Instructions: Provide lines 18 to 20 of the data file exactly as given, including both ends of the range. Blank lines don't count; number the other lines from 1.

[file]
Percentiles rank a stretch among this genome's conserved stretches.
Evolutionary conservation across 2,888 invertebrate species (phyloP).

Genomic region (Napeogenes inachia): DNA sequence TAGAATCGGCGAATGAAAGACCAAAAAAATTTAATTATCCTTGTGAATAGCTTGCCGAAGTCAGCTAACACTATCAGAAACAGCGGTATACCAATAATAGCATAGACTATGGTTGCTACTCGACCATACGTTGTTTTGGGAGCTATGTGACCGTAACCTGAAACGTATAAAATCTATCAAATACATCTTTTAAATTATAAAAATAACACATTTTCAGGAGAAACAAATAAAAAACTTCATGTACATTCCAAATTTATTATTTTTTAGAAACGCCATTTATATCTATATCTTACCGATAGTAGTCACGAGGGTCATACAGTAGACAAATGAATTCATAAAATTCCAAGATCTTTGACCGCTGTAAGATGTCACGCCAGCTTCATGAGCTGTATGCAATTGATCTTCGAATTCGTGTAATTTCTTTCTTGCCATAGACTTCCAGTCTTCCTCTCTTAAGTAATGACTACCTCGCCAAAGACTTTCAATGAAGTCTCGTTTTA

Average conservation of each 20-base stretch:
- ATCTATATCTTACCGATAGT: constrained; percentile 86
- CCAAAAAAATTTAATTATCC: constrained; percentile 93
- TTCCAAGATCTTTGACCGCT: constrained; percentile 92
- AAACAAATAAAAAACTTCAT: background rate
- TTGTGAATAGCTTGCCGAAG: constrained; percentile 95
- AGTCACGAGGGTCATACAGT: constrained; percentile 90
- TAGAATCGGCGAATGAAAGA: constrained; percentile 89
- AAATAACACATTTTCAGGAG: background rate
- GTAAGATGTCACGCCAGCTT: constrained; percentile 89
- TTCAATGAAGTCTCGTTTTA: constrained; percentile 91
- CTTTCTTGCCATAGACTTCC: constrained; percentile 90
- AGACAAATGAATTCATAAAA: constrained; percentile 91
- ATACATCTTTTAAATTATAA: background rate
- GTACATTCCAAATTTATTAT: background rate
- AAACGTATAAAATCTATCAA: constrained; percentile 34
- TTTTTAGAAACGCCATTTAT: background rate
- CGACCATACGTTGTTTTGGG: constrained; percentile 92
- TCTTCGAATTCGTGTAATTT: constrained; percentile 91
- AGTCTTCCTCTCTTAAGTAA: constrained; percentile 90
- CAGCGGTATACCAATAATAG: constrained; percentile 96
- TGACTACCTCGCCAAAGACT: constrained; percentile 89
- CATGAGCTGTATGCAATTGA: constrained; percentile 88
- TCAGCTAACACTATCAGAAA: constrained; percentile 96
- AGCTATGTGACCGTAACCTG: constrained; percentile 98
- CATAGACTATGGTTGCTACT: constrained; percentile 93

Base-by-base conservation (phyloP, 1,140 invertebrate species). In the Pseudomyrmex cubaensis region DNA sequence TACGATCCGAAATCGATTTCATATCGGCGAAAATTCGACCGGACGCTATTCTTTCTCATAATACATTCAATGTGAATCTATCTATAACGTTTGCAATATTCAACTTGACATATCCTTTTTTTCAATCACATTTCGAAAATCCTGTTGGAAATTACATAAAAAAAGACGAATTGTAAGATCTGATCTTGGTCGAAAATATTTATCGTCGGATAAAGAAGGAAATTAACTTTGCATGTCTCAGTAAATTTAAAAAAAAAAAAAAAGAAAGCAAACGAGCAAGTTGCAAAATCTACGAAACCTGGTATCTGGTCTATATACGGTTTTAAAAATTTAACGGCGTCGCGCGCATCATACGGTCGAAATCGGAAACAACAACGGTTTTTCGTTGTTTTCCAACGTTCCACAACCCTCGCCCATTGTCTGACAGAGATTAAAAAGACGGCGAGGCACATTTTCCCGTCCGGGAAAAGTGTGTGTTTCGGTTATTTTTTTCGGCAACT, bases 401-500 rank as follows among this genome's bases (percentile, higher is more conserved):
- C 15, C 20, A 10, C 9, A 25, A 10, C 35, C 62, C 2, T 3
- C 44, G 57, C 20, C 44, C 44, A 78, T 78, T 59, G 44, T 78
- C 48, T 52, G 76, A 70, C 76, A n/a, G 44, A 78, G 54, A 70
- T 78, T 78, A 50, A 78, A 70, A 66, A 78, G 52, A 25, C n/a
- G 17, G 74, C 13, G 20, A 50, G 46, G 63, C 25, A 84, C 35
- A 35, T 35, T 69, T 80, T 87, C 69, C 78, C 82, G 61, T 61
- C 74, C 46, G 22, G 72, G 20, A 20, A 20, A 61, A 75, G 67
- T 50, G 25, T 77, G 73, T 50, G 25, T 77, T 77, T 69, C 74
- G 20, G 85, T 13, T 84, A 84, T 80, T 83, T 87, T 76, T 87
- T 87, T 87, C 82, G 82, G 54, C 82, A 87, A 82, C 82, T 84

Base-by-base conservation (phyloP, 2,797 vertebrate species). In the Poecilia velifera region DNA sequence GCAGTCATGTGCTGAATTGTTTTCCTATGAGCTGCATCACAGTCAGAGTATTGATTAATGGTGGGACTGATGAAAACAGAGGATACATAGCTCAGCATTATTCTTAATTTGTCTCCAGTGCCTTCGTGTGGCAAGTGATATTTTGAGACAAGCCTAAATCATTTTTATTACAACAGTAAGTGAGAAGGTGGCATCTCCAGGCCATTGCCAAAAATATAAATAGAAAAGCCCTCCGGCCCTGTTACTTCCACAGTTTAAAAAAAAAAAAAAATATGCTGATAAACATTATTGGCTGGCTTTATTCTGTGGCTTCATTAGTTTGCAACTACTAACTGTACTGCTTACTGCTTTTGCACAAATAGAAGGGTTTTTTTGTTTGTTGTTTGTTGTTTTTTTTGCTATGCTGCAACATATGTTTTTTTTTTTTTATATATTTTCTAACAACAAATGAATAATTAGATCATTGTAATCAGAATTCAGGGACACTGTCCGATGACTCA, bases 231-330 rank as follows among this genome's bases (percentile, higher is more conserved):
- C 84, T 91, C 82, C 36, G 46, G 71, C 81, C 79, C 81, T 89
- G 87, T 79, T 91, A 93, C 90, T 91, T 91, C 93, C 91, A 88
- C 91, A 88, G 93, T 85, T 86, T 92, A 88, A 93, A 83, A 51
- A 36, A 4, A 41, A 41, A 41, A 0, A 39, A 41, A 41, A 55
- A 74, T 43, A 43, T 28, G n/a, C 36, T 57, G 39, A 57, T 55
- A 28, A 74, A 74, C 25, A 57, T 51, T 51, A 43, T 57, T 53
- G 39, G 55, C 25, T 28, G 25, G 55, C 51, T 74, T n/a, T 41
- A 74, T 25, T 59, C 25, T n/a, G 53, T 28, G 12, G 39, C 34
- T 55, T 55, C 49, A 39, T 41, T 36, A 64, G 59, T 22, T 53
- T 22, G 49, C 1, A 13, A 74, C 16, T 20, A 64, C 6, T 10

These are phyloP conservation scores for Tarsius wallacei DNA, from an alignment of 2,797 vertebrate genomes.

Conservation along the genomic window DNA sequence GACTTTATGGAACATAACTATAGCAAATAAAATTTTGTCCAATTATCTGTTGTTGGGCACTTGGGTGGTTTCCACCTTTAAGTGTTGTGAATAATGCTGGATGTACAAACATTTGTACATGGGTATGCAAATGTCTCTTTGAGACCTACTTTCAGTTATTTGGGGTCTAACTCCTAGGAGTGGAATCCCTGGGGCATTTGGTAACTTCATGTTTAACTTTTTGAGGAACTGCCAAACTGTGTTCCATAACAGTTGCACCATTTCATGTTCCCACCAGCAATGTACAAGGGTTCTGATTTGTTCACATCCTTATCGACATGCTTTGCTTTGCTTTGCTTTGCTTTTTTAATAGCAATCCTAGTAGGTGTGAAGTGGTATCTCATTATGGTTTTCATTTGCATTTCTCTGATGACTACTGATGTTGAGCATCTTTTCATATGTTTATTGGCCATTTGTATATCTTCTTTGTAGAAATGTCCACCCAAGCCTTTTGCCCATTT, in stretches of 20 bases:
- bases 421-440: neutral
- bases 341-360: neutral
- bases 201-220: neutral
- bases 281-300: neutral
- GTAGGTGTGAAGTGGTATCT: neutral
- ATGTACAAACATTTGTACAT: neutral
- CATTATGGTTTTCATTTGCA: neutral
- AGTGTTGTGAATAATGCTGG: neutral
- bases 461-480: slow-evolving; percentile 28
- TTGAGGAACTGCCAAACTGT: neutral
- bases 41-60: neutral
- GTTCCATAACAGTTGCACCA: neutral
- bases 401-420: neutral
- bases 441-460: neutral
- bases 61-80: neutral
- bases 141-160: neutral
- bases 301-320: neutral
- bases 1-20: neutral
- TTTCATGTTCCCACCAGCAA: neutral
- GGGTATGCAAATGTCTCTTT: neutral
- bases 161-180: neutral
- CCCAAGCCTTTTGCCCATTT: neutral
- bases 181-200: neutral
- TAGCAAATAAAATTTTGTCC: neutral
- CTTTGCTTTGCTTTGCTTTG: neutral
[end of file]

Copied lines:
- GTACATTCCAAATTTATTAT: background rate
- AAACGTATAAAATCTATCAA: constrained; percentile 34
- TTTTTAGAAACGCCATTTAT: background rate